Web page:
Turquoise Hill Resources (TRQ, TRQ) is Canadian miner with an international reach. It primarily produces gold and copper, two essential resources in the tech boom, but what most people don’t know is that it also producers uranium, rhenium, and molybdenum which are often overlooked in today’s major metals markets.
Gold and Silver
While gold and silver did not make the critical metals list, there is a huge push for it to be included. Why? Because the iconic yellow metal is not only used in numerous electronics, but it also carries tremendous geopolitical weight. Just last year, a number of countries, including China and Russia, stockpiled gold in record amounts.
Agnico Eagle Mines Ltd (AEM)is one of Canada’s top gold producers. Though gold is a flashy metal often associated with wealth, it is also one of the world’s most widely beloved safe haven assets. To put it simply, gold fares well in times of crisis. And it always has. That’s what makes Agnico so appealing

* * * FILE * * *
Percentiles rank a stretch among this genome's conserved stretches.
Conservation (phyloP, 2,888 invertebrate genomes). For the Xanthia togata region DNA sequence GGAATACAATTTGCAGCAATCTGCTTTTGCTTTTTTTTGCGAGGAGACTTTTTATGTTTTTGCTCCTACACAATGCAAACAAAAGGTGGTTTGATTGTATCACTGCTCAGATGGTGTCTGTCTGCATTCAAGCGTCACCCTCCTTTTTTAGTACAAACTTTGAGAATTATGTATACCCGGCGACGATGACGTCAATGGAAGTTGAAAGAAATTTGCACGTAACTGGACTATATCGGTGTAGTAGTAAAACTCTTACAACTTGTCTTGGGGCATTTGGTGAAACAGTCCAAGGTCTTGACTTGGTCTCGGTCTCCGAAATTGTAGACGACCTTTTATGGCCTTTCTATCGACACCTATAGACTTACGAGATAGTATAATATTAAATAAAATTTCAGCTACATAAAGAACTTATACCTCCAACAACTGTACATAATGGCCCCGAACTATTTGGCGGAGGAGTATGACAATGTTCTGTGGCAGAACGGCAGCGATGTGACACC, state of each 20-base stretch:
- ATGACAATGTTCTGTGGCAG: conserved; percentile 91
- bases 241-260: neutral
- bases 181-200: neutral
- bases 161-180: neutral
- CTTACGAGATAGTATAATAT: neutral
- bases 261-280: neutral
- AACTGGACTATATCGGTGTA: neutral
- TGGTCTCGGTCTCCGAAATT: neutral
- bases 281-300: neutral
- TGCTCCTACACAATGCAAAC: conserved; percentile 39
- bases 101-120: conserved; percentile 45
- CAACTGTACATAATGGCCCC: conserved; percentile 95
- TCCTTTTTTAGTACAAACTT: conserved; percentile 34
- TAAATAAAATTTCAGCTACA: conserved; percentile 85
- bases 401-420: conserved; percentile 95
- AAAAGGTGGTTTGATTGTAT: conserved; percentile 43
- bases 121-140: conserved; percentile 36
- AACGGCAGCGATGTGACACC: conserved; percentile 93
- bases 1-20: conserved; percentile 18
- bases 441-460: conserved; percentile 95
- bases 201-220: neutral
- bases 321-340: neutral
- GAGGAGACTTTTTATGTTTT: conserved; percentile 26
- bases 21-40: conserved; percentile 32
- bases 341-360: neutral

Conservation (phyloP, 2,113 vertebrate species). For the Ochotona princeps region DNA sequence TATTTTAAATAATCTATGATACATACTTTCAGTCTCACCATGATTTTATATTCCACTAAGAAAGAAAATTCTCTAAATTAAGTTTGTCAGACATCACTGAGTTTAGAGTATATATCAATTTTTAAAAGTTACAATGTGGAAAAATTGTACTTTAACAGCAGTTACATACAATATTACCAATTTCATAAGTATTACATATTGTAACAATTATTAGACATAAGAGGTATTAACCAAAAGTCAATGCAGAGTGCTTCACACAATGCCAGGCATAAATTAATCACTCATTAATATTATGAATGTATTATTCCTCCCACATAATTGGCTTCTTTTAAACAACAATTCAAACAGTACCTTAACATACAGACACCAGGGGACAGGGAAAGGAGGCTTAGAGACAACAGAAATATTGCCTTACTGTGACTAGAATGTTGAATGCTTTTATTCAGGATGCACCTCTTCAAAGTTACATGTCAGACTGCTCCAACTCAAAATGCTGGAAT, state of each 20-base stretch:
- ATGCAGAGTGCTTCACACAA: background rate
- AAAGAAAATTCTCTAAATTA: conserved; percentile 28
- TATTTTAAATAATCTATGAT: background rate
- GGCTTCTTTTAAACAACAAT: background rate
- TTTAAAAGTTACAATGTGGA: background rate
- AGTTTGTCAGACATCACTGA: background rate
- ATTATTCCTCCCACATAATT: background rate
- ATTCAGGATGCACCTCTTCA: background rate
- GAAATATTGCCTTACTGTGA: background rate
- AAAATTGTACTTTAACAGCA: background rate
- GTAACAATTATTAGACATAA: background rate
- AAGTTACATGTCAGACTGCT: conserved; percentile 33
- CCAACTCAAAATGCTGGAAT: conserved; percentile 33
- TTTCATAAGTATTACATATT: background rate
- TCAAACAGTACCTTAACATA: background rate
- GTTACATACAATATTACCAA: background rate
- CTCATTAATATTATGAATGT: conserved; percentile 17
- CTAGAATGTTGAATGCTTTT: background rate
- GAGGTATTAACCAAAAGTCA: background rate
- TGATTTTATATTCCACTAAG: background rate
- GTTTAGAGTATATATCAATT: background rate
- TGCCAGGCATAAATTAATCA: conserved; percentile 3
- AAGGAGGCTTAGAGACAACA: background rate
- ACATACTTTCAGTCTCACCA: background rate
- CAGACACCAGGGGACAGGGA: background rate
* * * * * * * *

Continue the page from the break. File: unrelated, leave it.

Like Agnico, Pretium Resources (PVG) is another one of Canada’s premier gold miners. Pretium has an impressive portfolio and if you can catch the stock while the price is right, there could be huge opportunity for upside. Additionally, construction and engineering activities at its top location continue to advance, and commercial production is targeted for this year.
With things seemingly taking a turn for the worst on a global level, Pretium’s forwarding thinking approach leaves it in a prime position to weather the storm and emerge even stronger than ever before.
The Most In-Demand Buyers